What I think I’m missing from Ischia of yesteryear are the people. My own Nonna (Grandma) delivered her nine children on her own in her humble home and as a mid-wife, she helped others – even someone who gave birth to triplets – bring life into the world. Nonno (Grandpa) would harvest grapes, make wine, and sell vegetables to keep the family afloat. He was a great saver to boot and instilled a sense of planning for the future in all of us. And no matter how grueling the work under the scorching hot sun in the summer and even fall, Nonno would take it on like a superhero. His wife and kids did, too. They’d also have their fun. No matter how tough times were, La Befana would fill the kids’ stockings with tangerines, walnuts, and No. 2 pencils for school. My Nonno would head to the local bar, play cards with his friends, and participate in the folk troupe as the clarinet player. Nonna would make bread from scratch and chat up the neighbors.
When they had the chance to move to America, even though they were in their 50s, and had created a full life in Ischia, they seized the opportunity without hesitation and without looking back. They did it for me (and my father and aunts and uncles and cousins). But I was part of the equation. They didn’t know me yet for my father was only 13 at the time, but they were thinking about his future and the future of his unborn kids. They knew we could do better if we got off the island.
Unexpectedly, I have returned to their island home. I look all around me and wonder if there are people here today with the same kind of character as my grandparents. I wonder if anyone has the same gumption, the same drive, the same commitment to their family. Who would be willing to give up their three-hour afternoon siesta and nights playing scopa with Gianpiero in the piazza to break their ass working seven days a week in America, so their children and future grandchildren could do better than they did? While I know there are hard workers tucked into every corner of the Earth, I don’t know that anyone is willing to make the same sacrifices that immigrants such as my grandparents did, at least not from this neck of the woods. Truly, I’m not sure such people exist anywhere anymore.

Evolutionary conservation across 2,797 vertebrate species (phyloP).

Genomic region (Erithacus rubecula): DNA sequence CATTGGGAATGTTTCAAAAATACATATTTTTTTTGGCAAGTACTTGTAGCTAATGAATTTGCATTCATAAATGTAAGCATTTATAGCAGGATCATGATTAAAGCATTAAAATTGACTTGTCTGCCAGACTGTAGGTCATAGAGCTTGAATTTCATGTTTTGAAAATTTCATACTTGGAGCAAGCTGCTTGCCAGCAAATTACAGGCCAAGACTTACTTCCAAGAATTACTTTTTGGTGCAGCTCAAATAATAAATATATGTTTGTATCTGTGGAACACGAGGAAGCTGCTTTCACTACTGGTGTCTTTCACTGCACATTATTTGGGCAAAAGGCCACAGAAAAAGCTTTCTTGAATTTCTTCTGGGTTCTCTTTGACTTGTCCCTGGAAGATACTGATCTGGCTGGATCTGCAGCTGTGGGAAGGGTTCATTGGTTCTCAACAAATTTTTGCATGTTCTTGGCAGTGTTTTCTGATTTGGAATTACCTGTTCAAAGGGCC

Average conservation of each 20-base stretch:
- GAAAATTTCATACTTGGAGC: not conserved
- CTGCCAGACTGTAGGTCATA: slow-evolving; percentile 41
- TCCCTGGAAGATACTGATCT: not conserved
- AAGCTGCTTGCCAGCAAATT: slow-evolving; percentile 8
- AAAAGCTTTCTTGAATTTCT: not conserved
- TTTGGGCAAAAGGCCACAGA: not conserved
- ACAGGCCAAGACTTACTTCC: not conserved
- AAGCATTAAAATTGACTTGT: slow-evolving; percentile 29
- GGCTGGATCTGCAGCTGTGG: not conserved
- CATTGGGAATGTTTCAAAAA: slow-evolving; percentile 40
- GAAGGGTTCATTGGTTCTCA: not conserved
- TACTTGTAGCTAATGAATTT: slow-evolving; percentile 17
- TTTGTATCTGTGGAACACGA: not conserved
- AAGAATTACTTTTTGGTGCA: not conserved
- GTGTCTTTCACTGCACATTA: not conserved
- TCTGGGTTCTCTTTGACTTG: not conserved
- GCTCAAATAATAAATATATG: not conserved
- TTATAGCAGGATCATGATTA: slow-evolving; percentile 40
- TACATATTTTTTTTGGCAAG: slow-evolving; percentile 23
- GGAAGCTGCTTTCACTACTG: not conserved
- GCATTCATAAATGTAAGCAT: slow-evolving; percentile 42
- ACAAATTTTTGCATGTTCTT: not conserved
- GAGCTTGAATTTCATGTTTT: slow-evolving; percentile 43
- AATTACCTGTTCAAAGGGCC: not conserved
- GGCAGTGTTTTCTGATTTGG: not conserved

So, I cry and cry at the injustice of it all. I want to know people like my grandparents. I want to support them and break bread with them. I want them to inspire me. I’m nostalgic for the times I could share with these people I don’t know, who may or may not exist. I want a simpler Ischia, an Ischia where everyone knows your name but rather than judge you, they embrace you. Rather than seeking the latest Ralph Lauren shirts, they are seeking a greater good. Rather than defiling the paradise in which they were born, they aim to keep it pristine. Rather than being obsessed with putting on a good show (hello bella figura), they are obsessed with being good people. Those were the days that maybe never were, but to which I’d like to cling if but for a moment.
The pace of life in southern Italy is traditionally slow. The people go home for lunch and stay for three hours. They nap in the middle of the afternoon – as I’ve mentioned before – to the point of snoring. And they actually refrain from calling or visiting friends from 3 to 5 p.m. because it’s nap time for kids and adults alike. As an American (and not just any American but one from the tri-state area, where slow doesn’t exist), I have always found this very slow rhythm of life annoying and inefficient. My frustration with this slow pace only gets worse in August. On Aug. 15 Italians celebrated Ferragosto, a pagan holiday that goes back centuries. This celebration is an excuse for the country to go on a month-long vacation. Seriously, many people get off from work for an entire month. In recent years, especially with the economic crisis, the vacation time has been cut, so some only have the last two weeks of the month off. But this is still in addition to whatever vacation time they have coming to them during the rest of the year. Crazy, right?
Now, here in Ischia things are a little different. This is a tourism mecca or trap, depending on who you talk to. If the rest of the country is on vacation, then islands like this are working overtime. The tourists come here in droves. In fact, my husband tells me that the island’s population triples in August. Even in this economic crisis, the streets are crowded, the gypsies are out in full force begging tourists for money, and the thieves taking advantage of unknowing tourists are making the rounds. And the natives are working day and night, which is wonderful for them because most of them only work for six months when the weather is warm and the beaches inviting and then they are usually unemployed for six months. This time of year is what counts for their pocketbooks and wallets. While they’re not really experiencing the siesta on steroids like the rest of the country, you shouldn’t feel too badly for them. Come November, they’ll all take off on their own vacations. And the island will hibernate.